Coconut Flour Banana Bread
Modified by Heidi Stallman from a recipe by Leanne Vogel.

4 eggs
3/4 cup mashed banana (2-3 fresh or frozen bananas)
1/4 cup coconut oil, melted
1/4 cup low oxalate coconut milk (I use Natural Value coconut milk)
2 tbsp unpasteurized honey (or a dropper full of liquid Stevia)
1/2 tsp pure vanilla extract
1/4 tsp cinnamon extract or cinnamon oil* (optional – please see low oxalate info below)
1/2 cup coconut flour
1/2 tsp gluten-free baking soda

Coconut Flour Banana Bread

Coconut Flour Banana Bread

Preheat oven to 350 degrees and line an 8 x 4-inch loaf pan with parchment paper across both sides for easy lifting OR  grease pan well (I use coconut oil spray). Set aside. Combine eggs, bananas, coconut milk, oil, honey, vanilla extract and cinnamon extract in a large bowl with an electric mixer (using a mixer gives this bread an airier texture than mixing by hand). Whisk coconut flour and baking soda in a small bowl. Once mixed, slowly add the dry ingredients to the wet mixture and mix until smooth (Warning: if you add it all at once you might get “coconut flour cement!”) Pour batter into prepared loaf pan and bake in preheated oven for 40-45 minutes or until toothpick inserted comes out clean. Remove from the oven and allow to cool for 5 minutes. Remove from pan and allow to cool on a cooling rack for 20 -4o minutes before slicing and serving.  My family likes to eat this bread warm with butter, but you might also like it plain or topped with coconut oil or sunflower seed butter.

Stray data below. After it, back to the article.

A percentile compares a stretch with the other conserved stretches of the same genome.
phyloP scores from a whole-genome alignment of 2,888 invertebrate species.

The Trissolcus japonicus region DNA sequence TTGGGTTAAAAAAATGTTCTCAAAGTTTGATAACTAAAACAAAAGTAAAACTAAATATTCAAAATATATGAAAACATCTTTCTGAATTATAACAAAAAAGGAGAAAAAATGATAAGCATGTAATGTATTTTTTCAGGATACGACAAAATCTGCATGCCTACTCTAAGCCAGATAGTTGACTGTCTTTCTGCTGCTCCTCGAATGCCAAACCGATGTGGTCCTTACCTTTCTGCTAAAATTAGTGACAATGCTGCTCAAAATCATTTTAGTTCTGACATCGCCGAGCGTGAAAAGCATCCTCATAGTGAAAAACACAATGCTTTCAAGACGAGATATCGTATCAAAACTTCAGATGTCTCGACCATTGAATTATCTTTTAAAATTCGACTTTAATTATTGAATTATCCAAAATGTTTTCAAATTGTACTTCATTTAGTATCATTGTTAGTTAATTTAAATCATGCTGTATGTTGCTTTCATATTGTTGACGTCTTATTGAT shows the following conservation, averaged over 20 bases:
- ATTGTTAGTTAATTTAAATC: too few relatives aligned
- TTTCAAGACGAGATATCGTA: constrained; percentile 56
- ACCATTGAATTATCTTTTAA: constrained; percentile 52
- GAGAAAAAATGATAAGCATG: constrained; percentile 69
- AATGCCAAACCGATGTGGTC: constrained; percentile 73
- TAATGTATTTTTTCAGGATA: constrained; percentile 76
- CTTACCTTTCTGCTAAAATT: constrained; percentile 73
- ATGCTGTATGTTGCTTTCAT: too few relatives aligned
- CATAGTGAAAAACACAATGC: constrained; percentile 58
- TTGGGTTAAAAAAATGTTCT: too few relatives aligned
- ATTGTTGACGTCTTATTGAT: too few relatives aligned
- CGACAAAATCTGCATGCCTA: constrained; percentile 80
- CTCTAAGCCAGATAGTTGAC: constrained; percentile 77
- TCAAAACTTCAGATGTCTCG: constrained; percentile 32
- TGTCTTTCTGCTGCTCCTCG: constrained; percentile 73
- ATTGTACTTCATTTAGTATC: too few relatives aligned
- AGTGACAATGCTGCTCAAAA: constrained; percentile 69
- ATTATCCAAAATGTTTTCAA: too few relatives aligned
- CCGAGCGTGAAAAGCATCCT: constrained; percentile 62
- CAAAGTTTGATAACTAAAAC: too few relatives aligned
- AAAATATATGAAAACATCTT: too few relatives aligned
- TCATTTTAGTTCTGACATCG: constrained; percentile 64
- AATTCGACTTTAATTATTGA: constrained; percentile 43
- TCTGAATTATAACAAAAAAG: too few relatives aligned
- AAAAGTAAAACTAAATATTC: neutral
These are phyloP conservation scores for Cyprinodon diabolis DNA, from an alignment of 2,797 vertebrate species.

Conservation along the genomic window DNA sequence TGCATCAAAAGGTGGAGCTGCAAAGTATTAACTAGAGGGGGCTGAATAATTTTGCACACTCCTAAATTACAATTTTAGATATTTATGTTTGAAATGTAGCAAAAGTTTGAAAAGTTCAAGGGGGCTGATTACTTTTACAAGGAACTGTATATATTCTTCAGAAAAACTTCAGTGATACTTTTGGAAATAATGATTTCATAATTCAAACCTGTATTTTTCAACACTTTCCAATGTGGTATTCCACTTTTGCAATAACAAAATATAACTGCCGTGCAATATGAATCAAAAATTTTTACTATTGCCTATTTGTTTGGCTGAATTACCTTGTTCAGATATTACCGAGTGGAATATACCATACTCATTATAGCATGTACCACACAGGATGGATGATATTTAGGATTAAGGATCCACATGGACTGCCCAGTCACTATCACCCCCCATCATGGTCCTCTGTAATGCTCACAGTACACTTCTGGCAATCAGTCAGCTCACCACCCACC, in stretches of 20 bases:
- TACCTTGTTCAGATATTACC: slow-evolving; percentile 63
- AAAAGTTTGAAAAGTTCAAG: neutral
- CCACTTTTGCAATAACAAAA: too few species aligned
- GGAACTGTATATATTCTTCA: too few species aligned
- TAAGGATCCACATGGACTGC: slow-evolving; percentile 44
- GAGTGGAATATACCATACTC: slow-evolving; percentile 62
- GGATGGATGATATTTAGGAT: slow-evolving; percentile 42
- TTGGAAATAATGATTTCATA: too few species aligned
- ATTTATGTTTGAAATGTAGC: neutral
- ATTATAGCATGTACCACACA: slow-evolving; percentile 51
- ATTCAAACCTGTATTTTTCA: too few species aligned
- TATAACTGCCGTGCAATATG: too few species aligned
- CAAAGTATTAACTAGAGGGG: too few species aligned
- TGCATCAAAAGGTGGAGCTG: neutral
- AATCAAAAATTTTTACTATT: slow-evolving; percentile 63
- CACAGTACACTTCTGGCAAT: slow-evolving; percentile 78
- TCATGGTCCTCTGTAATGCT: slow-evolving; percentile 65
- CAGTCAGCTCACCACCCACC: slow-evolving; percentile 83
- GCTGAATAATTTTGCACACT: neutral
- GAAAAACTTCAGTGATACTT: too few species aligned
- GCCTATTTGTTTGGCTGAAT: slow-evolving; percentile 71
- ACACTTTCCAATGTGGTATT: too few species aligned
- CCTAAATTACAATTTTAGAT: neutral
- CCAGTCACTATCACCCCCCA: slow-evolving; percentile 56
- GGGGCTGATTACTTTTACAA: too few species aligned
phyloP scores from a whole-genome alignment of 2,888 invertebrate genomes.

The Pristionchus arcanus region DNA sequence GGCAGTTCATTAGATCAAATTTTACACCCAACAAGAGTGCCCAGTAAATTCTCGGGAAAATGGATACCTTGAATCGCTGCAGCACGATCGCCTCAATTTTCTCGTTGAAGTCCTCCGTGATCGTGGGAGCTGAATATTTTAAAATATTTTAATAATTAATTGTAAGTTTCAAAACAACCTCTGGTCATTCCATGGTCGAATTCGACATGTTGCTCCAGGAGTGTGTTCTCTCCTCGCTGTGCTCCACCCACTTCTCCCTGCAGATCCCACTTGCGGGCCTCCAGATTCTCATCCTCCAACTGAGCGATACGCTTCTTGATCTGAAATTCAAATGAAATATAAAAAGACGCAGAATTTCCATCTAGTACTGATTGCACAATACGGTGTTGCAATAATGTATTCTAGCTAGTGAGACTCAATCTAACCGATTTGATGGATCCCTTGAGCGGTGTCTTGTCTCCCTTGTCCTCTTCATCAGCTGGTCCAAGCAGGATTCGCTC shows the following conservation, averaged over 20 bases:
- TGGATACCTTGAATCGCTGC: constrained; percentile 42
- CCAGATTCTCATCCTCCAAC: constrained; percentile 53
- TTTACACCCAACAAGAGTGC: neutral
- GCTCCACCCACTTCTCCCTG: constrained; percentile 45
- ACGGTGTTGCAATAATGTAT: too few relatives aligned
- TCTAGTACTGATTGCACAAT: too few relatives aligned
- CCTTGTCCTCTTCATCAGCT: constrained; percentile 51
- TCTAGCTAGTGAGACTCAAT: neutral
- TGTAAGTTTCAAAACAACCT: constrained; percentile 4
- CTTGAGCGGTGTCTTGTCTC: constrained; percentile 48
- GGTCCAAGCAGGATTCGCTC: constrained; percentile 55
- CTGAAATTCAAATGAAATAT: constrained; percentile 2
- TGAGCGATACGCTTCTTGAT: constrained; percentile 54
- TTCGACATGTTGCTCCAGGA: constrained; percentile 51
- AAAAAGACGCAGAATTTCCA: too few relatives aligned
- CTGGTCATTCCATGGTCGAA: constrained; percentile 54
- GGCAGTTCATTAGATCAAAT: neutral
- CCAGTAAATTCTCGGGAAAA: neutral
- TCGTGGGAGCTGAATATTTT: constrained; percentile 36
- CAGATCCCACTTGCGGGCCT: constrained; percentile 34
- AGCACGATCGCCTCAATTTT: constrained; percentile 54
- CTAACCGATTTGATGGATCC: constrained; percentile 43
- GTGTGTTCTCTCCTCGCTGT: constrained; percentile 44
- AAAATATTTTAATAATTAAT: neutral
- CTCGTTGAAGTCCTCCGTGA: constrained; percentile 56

Makes 10 – 12 slices.